You Don't Mess with the Zohan
United States, 2008
U.S. Release Date:
PG-13 (Sexual Situations, Profanity, Nudity)
Theatrical Aspect Ratio:
Adam Sandler, John Turturro, Emmanuelle Chriqui, Nick Swardson, Lainie Kazan, Ido Mosseri, Rob Schneider, Michael Buffer
Adam Sandler & Robert Smigel & Judd Apatow
Watching You Don't Mess with the Zohan is a little like watching an episode of the TV show of which Adam Sandler is an alum: Saturday Night Live. Zohan feels like an extended collection of skits tied together by a flimsy umbrella story. It features cameos by second-tier celebrities (George Takei, John McEnroe) and has a musical "guest" (Mariah Carey). As is too often the case with today's SNL, humor is at a premium, a lot of supposedly "clever" material isn't remotely funny, and the whole thing feels like it should be over a lot sooner than it is. The result is another flabby comedy that gets its biggest laughs from thinly-covered penises and bare buttocks.
On some level, Zohan wants viewers to believe it's entering "daring" waters by its application of politically incorrect comedy to socio-political issues. (One wonders whether the filmmakers thought they were following in Borat's footsteps.) So it lampoons various aspects of Judaism, the Middle East conflict, homosexuality (central to Sandler's previous outing, I Now Pronounce You Chuck and Larry), and which wives of the current crop of Presidential candidates (or, in one case, the candidate herself) are "bang-able." The problem is that while this material may be outlandish and in questionable taste, it's not funny. Maybe there's a chuckle to be found in how many uses the characters find for hummus, but like many of the jokes in Zohan, this one is beaten until it's far past the point of death. Sandler does this a lot here: uncovers something amusing then repeatedly goes back to it until it has become tedious. In many ways, that's a description of the production as a whole.
Zohan (Sandler) is an Israeli James Bond who loves disco dancing and secretly dreams of moving to New York and becoming a hair stylist. He's fed up of the never-ending Middle East conflict and just wants to live in peace where he can enjoy hummus and Fizzy Bubbly, and make everyone's hair silky smooth. A battle with his arch enemy, The Phantom (John Turturro), allows Zohan to fake his own death. He then escapes to New York where he changes his look and name (now "Scrappy Coco") and goes to work for a Palestinian hairdresser named Dalia (Emmanuelle Chriqui), whose accent is almost as bad as his. He graduates from unpaid sweeper to star stylist, as his sensual manner of washing women's hair (followed by loud, animal sex in a backroom) makes him a top attraction. The film also incorporates subplots about an egomaniacal land tycoon (Michael Buffer - although they should have gotten Donald Trump) and a romance between Zohan and Dalia.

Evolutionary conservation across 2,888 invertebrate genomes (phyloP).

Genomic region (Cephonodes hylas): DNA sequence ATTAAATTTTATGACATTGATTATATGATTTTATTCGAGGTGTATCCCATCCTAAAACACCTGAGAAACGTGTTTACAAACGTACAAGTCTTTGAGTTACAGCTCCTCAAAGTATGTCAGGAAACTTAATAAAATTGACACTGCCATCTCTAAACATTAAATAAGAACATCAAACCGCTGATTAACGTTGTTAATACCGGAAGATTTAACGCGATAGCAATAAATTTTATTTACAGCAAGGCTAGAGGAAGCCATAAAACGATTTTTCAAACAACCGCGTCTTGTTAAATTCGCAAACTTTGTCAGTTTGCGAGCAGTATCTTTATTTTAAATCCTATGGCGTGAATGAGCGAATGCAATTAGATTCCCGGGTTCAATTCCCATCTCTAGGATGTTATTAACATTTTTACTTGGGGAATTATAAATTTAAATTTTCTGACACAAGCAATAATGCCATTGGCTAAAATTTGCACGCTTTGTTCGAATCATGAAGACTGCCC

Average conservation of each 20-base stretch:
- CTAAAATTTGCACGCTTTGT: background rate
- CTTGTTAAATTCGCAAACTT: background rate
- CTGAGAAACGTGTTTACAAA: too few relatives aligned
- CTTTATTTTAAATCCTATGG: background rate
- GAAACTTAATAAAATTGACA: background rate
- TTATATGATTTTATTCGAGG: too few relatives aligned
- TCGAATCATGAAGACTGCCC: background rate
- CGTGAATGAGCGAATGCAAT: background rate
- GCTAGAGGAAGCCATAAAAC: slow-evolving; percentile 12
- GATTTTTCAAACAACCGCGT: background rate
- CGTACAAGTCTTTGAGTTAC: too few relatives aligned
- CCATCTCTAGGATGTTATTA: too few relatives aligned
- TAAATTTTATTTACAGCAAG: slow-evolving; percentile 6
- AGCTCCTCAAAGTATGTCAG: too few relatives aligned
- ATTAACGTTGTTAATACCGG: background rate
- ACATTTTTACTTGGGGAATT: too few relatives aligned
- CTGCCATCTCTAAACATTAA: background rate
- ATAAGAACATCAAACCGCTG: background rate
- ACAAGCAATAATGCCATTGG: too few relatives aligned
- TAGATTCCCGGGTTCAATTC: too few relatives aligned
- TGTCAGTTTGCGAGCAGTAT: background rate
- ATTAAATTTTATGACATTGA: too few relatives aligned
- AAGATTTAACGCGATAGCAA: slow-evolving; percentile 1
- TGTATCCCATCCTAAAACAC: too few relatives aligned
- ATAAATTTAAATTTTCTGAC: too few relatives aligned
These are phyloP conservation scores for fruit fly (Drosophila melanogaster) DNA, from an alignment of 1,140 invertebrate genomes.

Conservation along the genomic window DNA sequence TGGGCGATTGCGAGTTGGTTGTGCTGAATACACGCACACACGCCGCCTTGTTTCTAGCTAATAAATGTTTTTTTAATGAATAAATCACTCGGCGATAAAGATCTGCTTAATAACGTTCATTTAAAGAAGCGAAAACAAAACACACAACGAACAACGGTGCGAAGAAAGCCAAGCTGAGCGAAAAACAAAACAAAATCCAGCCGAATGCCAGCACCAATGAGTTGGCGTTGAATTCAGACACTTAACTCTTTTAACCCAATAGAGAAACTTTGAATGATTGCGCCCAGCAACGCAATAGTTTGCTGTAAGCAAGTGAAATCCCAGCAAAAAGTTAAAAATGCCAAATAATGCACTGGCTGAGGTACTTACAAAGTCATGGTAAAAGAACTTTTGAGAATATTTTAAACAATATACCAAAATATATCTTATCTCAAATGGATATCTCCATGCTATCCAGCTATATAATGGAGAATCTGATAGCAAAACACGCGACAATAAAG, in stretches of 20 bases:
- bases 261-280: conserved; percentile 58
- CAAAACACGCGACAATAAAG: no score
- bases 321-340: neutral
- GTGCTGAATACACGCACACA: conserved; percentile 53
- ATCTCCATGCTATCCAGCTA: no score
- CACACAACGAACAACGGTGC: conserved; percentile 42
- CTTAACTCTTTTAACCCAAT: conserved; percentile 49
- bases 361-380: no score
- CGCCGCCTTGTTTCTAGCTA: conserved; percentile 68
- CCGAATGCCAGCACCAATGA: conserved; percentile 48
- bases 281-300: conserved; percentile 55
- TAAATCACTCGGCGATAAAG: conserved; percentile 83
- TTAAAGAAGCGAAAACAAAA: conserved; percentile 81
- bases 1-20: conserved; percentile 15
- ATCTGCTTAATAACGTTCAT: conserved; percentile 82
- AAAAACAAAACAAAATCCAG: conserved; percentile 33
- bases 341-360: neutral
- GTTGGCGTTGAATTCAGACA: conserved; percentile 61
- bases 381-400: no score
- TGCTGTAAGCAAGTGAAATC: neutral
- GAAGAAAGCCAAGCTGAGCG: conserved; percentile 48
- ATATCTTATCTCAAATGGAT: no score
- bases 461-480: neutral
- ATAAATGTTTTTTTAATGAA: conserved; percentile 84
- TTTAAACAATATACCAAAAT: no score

As directed by longtime Sandler cohort and frequent collaborator, Dennis Dugan, the movie opens with some energy but quickly descends into the doldrums. Once the film gets to New York, it becomes repetitive and long-winded. The proceedings get an occasional jolt of energy when Zohan uses his superspy abilities to defeat criminals, but there are too few instances of this. The movie's middle section is primarily comprised of scenes of elderly women looking disheveled as they exit the back room where Zohan has taken them as a part of their "hair styling." The film pays so little attention to the attraction between Zohan and Dalia that the only reason it doesn't come as a complete surprise is because it's a given in comedies like this that the lead man must fall in love with the hottest woman.
Once, Adam Sandler was known as one of the bad boys of comedy - an actor who typically played uncouth men in a state of arrested adolescent development, and used those characteristics to comedic effect. These days, Sandler wants to be liked, so he occasionally essays serious roles and his alter-egos in comedies have lost their edge. Despite his willingness to couple with anything female and his Monty Python-esque accent, Zohan is pretty boring. "Pretty" also applies to Emmanuelle Chriqui. She's eye candy for the teenage boys who comprise Sandler's core audience. John Tuturro is underused and unfunny. Then there's Rob Schneider, Sandler's buddy, who once again proves that a one scene appearance is too much screen time - and here he's given a lot more than just one scene. His subplot about a terrorist taxi cab driver out to get Zohan is a complete dud, and not only because Schneider fails to elicit a single laugh.
Even die-hard Sandler lovers will likely acknowledge that their hero isn't firing on all cylinders here. We go to these movies to laugh at dumb, crude things and, while You Don't Mess with the Zohan offers plenty of crass, stupid material, not a lot of it is funny, even on a base level. For every successful gag, there are perhaps ten that don't work or that try so hard that they lose their appeal. As a ten-minute skit on Saturday Night Live, You Don't Mess with the Zohan might have worked. As a two-hour movie, it lacks the comedic energy to rise above a middling crowd of forgettable summer movies.